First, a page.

Special considerations regarding drill steel and bits as well as drilling control are also important. Specialty drill string considerations include full hole core barrels, drill rod stabilizers, and non-abrasive reamers. During drilling, as with most rotary drilling, maintaining controlled, continuous fluid at the bit is critical to recovery, bit wear and borehole stability. Avoiding or dealing with lost circulation in a horizontal hole can involve additional steps and precautions such as special fluid retention devices installed in the core barrels. These devices maintain preset fluid pressure in the rod string by limiting the flow of fluid past the bit. Clearly, additional thought and care are advised when there is risk of losing drilling tools that could become a continuous obstruction in the tunneling horizon.
Because of the effects of gravity and rotation, horizontal borings tend to deviate as much or more than vertical borings and require deviation surveys to monitor deflection and allow for possible corrections. Horizontal borings in general tend to deflect differentially depending on the hardness of the rock or soil. Geologic factors such as bedding and jointing can also affect borehole deviation. Hence, deviation surveys are routinely performed by single or multi-shot magnetic or optical survey tools. Non-magnetic survey tools may be required when drilling through rock with magnetic interference or in unstable ground that will not permit surveys outside the protection of the drill string. Corrections to borehole deflection can be achieved by adjustments to drilling rotation speed and bit pressure. In extreme cases, directional drilling techniques employing steerable mud motors can be used to re-establish desired line and grade.
For horizontal holes drilled at shallow angles, as for angled holes commonly drilled at steep angles from vertical, it is desirable to obtain borehole orientation data, particularly if geologic mapping opportunities are too limited to establish design joint sets. Downhole optical televiewer borehole orientation equipment is available for this purpose. Output includes wrapped and unwrapped views of the borehole walls, reduced discontinuity data and plots.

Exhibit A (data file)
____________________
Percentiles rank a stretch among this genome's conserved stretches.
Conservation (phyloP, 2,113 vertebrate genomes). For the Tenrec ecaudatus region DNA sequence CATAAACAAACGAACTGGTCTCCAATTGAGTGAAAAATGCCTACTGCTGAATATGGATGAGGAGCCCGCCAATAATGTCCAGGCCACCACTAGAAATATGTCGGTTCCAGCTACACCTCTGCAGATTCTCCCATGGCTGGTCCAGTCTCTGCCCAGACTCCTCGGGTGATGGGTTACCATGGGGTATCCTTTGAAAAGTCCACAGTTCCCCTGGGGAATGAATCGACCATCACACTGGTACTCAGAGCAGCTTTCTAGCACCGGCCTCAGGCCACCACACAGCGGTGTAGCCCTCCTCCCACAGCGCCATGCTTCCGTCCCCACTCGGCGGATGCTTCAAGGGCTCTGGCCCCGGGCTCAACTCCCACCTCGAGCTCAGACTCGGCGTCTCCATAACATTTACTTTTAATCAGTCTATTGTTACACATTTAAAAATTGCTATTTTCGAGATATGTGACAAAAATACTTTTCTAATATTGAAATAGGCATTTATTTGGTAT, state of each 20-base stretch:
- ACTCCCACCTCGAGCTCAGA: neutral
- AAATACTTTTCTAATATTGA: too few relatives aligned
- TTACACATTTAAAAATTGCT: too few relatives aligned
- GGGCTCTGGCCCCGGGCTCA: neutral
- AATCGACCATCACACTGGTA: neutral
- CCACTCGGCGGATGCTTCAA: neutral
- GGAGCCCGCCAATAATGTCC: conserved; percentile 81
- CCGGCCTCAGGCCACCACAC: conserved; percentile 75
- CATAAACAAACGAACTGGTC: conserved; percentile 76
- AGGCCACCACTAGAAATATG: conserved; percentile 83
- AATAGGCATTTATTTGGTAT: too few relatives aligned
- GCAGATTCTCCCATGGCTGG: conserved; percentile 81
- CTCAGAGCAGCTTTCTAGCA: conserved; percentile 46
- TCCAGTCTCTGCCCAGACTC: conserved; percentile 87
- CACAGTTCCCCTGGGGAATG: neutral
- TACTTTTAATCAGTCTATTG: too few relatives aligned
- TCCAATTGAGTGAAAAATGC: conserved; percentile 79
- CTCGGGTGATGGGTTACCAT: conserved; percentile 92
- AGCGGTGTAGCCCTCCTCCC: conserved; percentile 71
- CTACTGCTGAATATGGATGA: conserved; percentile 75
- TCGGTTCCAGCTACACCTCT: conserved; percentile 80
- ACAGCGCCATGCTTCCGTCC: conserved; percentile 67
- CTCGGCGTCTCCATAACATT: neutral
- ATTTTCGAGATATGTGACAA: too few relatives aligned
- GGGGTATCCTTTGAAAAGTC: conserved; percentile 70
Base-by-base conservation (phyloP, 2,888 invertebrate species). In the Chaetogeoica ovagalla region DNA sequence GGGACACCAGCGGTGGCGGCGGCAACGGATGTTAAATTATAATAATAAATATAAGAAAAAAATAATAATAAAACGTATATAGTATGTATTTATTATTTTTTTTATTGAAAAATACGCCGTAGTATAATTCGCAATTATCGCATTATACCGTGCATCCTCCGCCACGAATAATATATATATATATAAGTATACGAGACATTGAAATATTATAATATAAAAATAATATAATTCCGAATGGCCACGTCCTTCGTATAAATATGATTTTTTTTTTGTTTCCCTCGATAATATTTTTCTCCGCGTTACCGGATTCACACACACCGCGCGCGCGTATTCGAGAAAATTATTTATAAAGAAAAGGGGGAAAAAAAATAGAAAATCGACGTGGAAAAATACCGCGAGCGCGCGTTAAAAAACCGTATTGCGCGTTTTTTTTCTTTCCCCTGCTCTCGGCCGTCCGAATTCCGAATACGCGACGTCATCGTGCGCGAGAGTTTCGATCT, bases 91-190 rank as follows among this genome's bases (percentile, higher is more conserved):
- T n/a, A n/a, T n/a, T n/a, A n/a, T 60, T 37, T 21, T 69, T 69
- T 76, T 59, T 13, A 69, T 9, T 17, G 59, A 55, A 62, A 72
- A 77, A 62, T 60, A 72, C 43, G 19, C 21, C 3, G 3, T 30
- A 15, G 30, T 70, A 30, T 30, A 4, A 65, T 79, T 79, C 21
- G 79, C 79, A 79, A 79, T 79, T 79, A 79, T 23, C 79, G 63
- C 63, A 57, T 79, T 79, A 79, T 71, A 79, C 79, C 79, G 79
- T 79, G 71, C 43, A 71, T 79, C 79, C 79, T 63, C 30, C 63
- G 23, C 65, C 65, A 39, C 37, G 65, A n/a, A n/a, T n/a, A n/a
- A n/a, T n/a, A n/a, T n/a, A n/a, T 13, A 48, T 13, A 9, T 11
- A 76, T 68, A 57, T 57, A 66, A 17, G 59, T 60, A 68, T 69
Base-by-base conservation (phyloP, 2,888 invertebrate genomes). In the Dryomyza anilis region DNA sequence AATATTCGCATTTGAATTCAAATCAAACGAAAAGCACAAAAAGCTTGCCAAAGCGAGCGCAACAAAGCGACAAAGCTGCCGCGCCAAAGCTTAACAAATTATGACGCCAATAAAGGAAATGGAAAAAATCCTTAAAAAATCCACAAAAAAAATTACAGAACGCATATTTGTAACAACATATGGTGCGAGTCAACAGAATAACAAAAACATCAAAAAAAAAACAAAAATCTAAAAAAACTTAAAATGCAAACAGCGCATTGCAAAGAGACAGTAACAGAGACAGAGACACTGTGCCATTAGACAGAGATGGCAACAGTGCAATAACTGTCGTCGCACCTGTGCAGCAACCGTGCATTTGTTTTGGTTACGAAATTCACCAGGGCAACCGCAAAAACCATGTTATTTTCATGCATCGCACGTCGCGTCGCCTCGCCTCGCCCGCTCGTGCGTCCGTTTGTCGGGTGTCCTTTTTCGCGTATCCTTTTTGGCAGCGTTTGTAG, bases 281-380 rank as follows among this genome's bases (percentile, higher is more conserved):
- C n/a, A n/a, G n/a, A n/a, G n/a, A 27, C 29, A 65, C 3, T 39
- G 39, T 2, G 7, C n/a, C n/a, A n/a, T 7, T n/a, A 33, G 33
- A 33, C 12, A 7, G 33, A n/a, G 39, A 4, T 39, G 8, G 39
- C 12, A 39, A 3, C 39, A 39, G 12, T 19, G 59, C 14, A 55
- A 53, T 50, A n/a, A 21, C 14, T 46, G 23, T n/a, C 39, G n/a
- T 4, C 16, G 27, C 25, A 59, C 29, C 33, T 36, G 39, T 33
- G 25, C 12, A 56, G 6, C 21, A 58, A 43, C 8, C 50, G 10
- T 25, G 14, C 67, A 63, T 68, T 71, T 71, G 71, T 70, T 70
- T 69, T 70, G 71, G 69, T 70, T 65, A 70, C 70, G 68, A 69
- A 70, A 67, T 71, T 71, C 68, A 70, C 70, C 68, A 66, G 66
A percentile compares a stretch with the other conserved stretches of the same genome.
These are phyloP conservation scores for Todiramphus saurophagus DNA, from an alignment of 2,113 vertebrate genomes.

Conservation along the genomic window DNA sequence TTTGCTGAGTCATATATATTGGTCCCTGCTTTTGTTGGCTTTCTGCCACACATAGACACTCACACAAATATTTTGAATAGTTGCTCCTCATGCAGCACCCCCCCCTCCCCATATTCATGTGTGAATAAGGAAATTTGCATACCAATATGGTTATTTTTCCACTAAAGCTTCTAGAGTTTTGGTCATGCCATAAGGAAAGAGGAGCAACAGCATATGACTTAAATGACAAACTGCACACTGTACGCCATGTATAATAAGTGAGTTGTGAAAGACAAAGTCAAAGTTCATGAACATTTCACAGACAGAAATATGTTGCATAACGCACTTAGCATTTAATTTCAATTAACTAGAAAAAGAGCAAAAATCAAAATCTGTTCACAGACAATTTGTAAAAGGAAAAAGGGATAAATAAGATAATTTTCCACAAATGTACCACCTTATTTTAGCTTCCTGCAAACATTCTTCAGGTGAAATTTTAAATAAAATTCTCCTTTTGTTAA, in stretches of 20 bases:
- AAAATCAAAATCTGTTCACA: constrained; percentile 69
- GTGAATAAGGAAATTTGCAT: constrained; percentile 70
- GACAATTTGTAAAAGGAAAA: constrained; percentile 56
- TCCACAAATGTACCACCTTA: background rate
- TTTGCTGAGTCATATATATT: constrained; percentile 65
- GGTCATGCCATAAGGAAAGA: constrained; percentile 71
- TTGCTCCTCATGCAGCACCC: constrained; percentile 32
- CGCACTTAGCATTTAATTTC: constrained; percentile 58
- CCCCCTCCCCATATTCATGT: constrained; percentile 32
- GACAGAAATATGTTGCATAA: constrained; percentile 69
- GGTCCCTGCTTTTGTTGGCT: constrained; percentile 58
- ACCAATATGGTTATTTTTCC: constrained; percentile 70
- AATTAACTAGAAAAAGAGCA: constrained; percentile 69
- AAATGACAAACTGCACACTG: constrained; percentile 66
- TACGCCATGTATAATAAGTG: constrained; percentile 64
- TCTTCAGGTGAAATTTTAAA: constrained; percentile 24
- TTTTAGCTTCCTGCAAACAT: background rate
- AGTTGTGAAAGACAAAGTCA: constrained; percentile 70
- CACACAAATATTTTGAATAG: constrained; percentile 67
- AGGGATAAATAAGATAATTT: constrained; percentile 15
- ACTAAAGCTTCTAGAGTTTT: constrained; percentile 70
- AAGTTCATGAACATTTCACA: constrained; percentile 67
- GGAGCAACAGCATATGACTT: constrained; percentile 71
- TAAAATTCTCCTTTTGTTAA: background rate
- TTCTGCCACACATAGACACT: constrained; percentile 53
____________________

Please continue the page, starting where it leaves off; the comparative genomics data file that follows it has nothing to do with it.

Horizontal Boring as Pilot Tunnel
An old axiom among field geologists goes something like this: “A test pit is better than a test boring is better than geophysics”. In other words, the more macroscopic the view of the ground conditions during investigation, the better the information in terms of a representative sampling of the ground to be encountered during construction. An analogy for tunneling might be: “A pilot tunnel is better than a continuous horizontal boring is better than widely spaced vertical borings”! This idea is important when discussing very expensive construction operations that, because of their linear nature, are more sensitive to delays when unanticipated conditions are encountered.
GBRs and related contract documents are prepared to solicit reasonable and uniform bids, and to attempt to protect both the owner and contractor from unforeseen risk. The higher the confidence level the authors of a GBR have in the data, the better these project objectives are served. Additional high quality data reduce the tendency to interject potentially unrealistic speculation about baseline conditions that could have been missed by the geotechnical investigations. Drilling a horizontal boring as a “mini” pilot tunnel can improve meeting the goals of preparing an accurate GBR and reducing the potential for differing site conditions claims. Some examples of how this can be important include the following:
Better definition of lithology variations including behavior at the borehole scale
Continuous record of rock quality parameters in the construction zone
Continuous record of permeability conditions in the construction zone
Fault zone discovery and characterization
Continuous samples for strength and TBM performance testing
Identification of lost circulation zones for potential ground modification (grouting)
Identification of hard and/or abrasive rock zones
Costs and Cost Effectiveness
In order to implement horizontal boring technology for tunneling projects, there have to be cost advantages. These advantages may exist for the owner and designer during the design phase, for designer and contractor for design-build, or for the contractor as part of tunneling operations or development of a value engineering alternative. The case histories below illustrate all of these scenarios.